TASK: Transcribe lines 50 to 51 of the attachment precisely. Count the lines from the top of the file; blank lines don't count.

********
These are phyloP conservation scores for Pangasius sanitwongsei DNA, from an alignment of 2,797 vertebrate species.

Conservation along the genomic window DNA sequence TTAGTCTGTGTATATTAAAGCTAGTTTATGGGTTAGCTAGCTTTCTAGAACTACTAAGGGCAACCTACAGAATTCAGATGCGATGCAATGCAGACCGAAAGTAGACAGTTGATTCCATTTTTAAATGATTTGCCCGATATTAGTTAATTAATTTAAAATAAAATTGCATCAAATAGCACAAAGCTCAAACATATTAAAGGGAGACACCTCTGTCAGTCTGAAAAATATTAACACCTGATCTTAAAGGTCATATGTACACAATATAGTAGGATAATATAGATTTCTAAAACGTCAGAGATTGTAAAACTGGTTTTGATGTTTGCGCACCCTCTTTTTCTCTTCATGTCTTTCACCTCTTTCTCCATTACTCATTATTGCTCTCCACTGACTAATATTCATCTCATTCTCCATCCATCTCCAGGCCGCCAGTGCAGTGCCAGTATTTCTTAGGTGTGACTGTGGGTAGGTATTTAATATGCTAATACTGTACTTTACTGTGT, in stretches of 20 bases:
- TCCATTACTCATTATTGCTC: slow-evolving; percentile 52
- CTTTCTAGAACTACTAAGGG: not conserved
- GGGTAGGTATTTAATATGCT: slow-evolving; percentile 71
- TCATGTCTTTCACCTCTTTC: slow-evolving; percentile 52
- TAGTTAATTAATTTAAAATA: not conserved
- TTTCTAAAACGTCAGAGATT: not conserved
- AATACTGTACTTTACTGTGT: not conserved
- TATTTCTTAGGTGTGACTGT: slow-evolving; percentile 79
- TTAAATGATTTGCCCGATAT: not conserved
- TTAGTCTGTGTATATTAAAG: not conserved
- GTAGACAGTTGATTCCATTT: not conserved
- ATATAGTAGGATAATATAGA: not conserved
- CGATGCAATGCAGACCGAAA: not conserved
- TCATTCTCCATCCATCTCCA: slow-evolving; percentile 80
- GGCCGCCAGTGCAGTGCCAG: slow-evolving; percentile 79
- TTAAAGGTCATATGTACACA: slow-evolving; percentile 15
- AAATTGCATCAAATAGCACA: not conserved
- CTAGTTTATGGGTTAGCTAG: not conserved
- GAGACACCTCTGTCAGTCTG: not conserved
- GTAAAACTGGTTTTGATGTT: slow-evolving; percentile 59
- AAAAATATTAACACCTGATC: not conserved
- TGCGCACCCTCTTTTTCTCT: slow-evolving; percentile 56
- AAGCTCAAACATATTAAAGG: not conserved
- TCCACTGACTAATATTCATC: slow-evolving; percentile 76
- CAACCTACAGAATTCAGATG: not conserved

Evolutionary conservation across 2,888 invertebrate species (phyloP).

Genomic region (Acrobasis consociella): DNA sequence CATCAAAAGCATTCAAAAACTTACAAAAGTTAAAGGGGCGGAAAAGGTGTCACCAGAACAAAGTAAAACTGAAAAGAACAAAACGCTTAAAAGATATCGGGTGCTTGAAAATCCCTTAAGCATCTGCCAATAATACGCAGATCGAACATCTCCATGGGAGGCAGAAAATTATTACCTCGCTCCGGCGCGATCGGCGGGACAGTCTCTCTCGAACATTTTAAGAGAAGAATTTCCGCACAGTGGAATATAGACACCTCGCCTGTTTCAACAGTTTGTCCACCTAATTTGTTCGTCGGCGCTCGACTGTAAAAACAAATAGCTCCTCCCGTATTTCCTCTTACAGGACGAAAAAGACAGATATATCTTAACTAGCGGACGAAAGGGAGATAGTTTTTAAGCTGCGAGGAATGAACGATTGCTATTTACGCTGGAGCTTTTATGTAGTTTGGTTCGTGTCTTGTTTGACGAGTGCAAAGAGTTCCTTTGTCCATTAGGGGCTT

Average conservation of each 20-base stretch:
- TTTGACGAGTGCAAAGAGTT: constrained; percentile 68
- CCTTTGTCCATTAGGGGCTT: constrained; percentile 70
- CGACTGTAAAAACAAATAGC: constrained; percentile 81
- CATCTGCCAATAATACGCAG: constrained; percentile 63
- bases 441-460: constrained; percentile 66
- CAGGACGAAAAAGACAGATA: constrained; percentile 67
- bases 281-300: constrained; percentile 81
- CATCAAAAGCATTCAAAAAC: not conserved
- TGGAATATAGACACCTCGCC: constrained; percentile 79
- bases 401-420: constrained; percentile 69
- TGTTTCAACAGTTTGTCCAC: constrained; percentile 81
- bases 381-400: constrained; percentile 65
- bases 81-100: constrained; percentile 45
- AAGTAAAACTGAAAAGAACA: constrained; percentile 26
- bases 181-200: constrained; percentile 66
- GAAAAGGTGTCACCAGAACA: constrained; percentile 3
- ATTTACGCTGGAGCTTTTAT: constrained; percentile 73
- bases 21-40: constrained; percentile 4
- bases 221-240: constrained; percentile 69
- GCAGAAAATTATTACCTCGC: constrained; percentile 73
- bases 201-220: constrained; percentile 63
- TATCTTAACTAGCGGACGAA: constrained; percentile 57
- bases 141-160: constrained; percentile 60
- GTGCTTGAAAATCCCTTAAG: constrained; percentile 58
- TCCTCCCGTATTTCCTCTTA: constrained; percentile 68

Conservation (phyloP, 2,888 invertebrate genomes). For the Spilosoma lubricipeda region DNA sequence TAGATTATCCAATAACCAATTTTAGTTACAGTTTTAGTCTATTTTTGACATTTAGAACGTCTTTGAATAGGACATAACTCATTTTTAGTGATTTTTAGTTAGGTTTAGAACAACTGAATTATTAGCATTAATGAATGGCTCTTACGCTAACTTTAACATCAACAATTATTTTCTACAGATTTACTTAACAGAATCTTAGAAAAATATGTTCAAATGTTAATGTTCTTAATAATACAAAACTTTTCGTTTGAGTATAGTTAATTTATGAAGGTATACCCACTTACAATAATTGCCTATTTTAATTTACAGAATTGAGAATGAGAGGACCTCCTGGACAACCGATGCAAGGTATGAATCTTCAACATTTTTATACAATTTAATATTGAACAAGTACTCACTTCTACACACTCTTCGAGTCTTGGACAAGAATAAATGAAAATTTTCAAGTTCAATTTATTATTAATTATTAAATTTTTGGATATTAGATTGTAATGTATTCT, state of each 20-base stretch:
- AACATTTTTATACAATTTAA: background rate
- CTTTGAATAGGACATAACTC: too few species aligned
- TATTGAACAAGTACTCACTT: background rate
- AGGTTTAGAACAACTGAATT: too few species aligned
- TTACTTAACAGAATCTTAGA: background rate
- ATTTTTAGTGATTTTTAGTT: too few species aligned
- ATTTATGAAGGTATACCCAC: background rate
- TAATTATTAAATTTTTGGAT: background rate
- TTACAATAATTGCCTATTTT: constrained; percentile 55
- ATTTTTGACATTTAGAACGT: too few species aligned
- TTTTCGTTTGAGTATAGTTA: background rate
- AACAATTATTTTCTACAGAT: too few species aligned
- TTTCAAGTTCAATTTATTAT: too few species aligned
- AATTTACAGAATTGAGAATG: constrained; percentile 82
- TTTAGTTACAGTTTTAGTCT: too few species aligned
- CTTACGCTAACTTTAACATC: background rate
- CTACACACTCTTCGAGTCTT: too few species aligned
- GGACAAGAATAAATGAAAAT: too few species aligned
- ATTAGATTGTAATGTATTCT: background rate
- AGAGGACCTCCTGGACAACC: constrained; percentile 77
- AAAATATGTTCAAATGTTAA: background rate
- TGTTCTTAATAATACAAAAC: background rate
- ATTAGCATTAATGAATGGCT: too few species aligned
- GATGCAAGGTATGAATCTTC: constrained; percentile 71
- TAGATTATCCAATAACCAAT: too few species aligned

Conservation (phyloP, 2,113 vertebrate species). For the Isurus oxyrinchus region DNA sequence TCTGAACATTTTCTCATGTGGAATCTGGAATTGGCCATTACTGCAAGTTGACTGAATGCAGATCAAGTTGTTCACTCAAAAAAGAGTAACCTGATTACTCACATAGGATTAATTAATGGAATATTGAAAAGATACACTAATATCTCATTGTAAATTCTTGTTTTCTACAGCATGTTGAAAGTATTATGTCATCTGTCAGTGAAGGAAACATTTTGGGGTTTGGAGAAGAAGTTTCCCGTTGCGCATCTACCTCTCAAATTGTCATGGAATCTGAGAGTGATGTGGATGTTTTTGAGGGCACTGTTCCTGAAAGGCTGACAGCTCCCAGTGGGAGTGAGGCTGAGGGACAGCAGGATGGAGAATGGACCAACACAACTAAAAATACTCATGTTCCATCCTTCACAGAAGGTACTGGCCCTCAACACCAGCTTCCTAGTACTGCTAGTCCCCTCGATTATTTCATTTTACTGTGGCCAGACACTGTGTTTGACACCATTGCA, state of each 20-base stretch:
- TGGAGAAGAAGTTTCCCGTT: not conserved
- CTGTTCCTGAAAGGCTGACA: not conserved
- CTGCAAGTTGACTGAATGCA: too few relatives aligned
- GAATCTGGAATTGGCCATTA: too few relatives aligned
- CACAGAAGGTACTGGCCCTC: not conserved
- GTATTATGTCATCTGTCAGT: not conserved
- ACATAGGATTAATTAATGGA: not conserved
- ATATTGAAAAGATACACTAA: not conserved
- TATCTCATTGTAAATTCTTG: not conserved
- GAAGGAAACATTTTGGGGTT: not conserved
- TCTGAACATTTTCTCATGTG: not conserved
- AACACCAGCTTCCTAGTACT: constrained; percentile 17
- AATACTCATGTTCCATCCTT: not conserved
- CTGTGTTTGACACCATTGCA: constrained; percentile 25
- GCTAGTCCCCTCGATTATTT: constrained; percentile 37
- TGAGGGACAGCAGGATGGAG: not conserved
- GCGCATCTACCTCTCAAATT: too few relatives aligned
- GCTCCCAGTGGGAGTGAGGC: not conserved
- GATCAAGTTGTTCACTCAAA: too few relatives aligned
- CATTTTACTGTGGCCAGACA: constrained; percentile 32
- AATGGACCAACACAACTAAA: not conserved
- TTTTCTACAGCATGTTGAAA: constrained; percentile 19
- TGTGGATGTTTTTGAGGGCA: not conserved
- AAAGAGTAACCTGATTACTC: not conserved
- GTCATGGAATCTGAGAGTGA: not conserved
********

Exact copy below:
- GCAGAAAATTATTACCTCGC: constrained; percentile 73
- bases 201-220: constrained; percentile 63